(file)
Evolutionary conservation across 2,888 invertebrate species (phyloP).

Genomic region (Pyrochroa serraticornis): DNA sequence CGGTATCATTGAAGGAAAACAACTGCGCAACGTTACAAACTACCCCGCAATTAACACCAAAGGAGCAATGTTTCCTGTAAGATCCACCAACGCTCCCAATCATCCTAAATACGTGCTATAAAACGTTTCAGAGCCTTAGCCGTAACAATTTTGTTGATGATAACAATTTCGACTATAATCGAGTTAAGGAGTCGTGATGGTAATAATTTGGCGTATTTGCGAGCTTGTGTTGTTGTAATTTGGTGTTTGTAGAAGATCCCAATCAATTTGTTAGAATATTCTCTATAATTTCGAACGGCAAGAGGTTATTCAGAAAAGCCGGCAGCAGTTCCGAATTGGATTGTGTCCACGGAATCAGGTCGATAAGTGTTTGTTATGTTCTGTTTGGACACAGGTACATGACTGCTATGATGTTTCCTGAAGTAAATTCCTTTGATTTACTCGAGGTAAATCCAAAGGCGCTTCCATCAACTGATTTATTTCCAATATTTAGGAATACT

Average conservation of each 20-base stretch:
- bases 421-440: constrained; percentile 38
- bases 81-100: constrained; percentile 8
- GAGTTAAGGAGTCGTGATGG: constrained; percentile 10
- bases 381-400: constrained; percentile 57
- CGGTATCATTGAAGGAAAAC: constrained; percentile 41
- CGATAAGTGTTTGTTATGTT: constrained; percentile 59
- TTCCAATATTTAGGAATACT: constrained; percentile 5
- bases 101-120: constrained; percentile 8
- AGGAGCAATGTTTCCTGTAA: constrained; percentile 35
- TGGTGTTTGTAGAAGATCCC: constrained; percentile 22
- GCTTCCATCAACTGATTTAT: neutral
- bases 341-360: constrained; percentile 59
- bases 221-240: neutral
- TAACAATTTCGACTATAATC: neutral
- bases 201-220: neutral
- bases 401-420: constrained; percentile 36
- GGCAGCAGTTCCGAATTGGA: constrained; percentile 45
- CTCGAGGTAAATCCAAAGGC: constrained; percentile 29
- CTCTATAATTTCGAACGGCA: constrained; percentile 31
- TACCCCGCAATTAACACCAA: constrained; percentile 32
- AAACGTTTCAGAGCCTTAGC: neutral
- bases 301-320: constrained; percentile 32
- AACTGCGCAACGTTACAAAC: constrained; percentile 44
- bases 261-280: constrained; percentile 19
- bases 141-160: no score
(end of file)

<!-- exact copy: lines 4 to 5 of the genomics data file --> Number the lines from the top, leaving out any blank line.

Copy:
- bases 421-440: constrained; percentile 38
- bases 81-100: constrained; percentile 8